There are times that as parents we have to exercise “tough love” in not supporting hurtful habits, but that doesn’t mean we love them less. Don’t ever give up on your children. Love them unconditionally, and make sure they know that you do.

3. Pray for wisdom.

There are many causes for the outward manifestation of kid’s struggles. This could simply be a season—a struggle in the maturing process. On the other hand, there could be a deep root to it—bitterness over an offense, a dabbling in sin, dangerous influences, or inconsistencies in authority. Although not the norm, it could be a turning from the faith. Sometimes we put a label on a behavior without really knowing what is going on.

As a parent, you need God’s wisdom to understand the nature of this time in your child’s life. Thankfully, God offers wisdom for the ask: “If any of you lack wisdom, let him ask of God, that giveth to all men liberally, and upbraideth not; and it shall be given him” (James 1:5). Ask Him to help you discern the cause of your teens rebellion and how to guide your teen back to Spirit-filled submission. Ask Him to search your own heart and reveal anything in your life or parenting practices that may be hindering His work in your teen’s life. As you ask for wisdom, study His Word and seek out His answers.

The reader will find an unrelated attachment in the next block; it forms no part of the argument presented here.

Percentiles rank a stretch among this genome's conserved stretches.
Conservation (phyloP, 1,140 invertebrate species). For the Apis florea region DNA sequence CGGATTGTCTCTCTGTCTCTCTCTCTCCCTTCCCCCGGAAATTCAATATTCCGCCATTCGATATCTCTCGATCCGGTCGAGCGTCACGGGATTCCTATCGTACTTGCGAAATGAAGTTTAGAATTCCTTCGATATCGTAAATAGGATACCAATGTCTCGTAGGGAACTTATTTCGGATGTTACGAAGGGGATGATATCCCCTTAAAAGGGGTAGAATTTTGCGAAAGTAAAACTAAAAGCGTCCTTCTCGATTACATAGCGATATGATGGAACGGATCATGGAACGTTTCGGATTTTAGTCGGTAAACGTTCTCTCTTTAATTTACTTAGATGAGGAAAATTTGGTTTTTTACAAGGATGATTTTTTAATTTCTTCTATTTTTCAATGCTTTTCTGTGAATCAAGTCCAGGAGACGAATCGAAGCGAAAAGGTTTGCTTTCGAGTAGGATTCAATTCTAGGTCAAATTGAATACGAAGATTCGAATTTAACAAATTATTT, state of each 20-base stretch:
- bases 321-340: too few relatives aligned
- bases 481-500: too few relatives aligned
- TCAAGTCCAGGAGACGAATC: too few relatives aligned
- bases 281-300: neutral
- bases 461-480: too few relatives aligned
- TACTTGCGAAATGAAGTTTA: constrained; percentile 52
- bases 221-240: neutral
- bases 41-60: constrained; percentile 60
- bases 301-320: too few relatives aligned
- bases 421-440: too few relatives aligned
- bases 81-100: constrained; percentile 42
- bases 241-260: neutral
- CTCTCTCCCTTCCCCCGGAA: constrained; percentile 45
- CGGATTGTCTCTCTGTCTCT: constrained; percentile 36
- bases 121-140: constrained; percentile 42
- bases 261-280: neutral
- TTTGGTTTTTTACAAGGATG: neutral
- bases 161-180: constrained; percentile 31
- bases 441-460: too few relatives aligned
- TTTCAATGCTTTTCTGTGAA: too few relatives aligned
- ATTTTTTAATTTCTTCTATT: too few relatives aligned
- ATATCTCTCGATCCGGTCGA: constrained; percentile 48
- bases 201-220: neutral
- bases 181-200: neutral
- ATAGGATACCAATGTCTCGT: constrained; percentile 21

4. Be sure your own walk is real.

A teen will not leave their fathers’ faith if their father didn’t have one. Paul was able to say “Those things, which ye have both learned, and received, and heard, and seen in me, do” (Philippians 4:9). His walk was so genuine that he could encourage his followers to copy his example.

We’re too quick to leave our child’s spiritual development with the church and the youth group. But Deuteronomy 6:7 is clear—this is first the parent’s responsibility: “And thou shalt teach them diligently unto thy children, and shalt talk of them when thou sittest in thine house, and when thou walkest by the way, and when thou liest down, and when thou risest up.”

When our children struggle spiritually, one of our first responses should be to search our own hearts and to ask the Lord to examine our lives for inconsistency or insincerity.